Researchers at the Dresden University of Technology have developed a surprisingly reliable tracking method that can remotely identify individual GSM phones based on unique characteristics in their radio signals, even if the phone's identification codes or SIM cards have been swapped. In lab tests using "real-world conditions," the researchers were able to identify 13 different mobile phones 97.62 percent of the time. That's an impressive initial result, and the team behind the work says that it's just the first step in this type of remote mobile forensics.
"It cannot be detected."
The method relies on the "inaccuracies in the manufacturing process" that create variations in a phone's electronics. As researcher Jakob Hasse tells New Scientist, "the radio hardware in a cellphone consists of a collection of components like power amplifiers, oscillators, and signal mixers that can all introduce radio signal inaccuracies." Hasse says that the method "works completely passively and just listens to the ongoing transmissions of a mobile phone — it cannot be detected."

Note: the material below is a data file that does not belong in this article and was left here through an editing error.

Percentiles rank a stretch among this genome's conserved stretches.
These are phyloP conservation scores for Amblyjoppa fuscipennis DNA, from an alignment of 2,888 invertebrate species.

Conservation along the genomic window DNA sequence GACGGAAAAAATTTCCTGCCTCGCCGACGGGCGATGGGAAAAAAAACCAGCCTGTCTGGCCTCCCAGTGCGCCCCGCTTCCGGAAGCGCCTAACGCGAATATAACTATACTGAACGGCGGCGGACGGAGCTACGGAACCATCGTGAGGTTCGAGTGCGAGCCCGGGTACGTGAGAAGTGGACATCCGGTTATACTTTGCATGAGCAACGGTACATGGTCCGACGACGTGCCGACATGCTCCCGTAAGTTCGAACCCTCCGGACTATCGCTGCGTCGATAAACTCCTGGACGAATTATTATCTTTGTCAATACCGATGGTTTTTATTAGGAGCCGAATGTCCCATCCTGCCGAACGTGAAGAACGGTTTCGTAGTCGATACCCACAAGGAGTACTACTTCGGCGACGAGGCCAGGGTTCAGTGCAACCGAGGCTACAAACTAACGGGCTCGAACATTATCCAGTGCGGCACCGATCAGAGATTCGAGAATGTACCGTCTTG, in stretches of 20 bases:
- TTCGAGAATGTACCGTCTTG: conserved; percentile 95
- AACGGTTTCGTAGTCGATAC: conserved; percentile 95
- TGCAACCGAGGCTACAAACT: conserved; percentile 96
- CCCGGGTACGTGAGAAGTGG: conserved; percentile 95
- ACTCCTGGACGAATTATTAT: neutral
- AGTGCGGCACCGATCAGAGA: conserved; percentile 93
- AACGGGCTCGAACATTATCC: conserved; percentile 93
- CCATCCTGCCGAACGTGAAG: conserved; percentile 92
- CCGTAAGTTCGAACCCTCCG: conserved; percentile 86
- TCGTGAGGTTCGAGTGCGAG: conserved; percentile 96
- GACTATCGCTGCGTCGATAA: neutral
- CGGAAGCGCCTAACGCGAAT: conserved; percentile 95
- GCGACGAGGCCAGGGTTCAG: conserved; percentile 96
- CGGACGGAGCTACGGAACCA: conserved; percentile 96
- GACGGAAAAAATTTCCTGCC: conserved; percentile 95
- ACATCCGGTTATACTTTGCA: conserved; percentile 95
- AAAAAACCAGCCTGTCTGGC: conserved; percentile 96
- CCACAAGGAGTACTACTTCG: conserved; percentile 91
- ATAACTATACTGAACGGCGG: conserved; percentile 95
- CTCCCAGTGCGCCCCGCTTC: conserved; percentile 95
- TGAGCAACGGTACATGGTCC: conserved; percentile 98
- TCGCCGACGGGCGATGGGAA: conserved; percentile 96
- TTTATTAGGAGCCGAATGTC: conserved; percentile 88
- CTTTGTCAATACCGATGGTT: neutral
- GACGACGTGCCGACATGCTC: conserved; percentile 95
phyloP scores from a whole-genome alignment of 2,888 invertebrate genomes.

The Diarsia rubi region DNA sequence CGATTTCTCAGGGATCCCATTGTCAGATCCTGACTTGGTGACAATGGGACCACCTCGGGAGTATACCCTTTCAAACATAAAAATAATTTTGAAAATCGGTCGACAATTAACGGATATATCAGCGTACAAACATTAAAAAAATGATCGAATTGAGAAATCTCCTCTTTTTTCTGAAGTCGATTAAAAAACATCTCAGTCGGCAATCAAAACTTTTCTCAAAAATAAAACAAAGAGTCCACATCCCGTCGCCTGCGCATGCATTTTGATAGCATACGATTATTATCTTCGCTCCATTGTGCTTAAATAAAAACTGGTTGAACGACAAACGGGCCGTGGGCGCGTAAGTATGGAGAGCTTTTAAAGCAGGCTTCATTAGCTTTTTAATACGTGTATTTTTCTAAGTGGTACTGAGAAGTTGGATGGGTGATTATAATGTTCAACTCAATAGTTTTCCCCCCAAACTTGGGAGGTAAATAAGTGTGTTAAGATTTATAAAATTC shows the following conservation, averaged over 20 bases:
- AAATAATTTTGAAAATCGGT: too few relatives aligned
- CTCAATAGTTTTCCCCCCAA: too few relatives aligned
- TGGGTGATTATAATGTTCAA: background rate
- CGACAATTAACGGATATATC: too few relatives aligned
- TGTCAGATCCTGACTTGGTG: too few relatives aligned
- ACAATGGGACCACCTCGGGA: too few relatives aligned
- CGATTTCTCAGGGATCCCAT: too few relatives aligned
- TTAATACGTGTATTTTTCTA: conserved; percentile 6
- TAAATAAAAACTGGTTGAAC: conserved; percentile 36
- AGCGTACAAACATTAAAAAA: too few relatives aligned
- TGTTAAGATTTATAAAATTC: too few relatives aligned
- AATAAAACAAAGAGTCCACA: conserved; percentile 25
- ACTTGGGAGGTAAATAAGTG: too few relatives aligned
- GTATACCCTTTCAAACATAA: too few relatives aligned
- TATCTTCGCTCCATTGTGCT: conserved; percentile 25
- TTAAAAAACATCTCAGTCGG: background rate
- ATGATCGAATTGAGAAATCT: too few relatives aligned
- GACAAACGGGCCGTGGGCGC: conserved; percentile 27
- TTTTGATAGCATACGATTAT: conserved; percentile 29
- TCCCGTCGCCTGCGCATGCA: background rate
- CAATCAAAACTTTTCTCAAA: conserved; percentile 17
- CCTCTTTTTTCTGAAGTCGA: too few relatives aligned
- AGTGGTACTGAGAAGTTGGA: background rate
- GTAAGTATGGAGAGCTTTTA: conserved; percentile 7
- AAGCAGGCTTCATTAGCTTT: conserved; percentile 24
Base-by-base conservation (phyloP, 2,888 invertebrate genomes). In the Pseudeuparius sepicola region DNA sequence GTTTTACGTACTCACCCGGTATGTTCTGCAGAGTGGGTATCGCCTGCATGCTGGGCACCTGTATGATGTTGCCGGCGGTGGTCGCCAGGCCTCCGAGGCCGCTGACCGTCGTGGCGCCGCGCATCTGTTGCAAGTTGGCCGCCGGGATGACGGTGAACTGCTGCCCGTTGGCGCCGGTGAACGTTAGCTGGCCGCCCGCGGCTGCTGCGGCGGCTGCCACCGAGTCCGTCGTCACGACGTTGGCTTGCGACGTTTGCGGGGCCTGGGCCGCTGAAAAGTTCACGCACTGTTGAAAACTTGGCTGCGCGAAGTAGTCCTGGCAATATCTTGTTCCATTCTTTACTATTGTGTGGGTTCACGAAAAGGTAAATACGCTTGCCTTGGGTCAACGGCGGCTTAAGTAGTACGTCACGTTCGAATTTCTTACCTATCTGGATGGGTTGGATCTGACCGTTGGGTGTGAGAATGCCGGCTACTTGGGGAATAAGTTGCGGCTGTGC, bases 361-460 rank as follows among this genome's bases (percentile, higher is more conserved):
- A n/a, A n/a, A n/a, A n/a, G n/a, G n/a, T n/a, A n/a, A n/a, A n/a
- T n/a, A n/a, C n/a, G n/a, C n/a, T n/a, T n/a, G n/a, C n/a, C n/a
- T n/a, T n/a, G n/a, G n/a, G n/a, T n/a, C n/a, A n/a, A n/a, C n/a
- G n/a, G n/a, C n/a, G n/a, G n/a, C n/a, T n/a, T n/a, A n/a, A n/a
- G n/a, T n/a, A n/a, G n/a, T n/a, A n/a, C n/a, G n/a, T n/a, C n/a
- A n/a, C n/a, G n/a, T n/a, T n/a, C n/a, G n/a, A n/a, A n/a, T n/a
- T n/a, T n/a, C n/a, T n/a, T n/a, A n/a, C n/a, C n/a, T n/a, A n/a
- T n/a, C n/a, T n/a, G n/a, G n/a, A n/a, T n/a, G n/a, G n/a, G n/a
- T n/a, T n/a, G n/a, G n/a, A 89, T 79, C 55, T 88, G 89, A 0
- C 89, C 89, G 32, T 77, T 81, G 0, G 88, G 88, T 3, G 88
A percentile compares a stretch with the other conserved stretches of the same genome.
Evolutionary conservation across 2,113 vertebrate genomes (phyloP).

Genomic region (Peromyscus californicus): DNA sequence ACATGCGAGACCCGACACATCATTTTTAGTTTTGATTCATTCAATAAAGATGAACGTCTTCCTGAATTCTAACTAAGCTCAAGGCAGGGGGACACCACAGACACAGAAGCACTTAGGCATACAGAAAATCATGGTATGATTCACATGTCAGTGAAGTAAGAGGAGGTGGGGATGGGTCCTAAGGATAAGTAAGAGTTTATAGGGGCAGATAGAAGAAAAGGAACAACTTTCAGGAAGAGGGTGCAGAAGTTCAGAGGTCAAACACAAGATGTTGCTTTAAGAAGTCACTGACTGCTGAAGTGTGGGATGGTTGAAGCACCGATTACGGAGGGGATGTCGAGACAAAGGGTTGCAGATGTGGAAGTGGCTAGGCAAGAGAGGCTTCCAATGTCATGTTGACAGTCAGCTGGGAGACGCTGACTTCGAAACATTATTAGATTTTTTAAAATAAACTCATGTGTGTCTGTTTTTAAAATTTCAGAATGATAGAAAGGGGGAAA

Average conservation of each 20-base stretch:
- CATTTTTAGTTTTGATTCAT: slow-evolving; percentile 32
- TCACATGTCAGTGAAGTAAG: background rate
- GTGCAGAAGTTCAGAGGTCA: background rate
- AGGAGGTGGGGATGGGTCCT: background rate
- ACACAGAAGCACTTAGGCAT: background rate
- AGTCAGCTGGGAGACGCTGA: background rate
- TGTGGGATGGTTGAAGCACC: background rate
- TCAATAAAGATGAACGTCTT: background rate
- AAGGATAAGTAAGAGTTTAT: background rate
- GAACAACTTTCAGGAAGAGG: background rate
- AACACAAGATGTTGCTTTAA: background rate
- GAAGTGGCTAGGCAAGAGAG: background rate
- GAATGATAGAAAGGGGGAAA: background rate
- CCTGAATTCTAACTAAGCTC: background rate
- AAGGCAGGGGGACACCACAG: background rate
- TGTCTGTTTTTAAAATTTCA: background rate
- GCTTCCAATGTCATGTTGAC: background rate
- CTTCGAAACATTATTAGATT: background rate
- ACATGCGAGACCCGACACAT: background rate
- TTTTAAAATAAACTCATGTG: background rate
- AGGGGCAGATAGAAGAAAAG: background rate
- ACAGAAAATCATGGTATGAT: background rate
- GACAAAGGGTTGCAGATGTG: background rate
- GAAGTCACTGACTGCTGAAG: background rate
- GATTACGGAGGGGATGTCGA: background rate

While the tests were performed on 2G phones, Hasse says that every phone has similar defects and that 3G and 4G phones are also vulnerable to identification. New Scientist reports that the method is technically demanding, but that it could help forensic investigators and law enforcement to track devices without relying on SIM identification and other characteristics that can be changed or spoofed.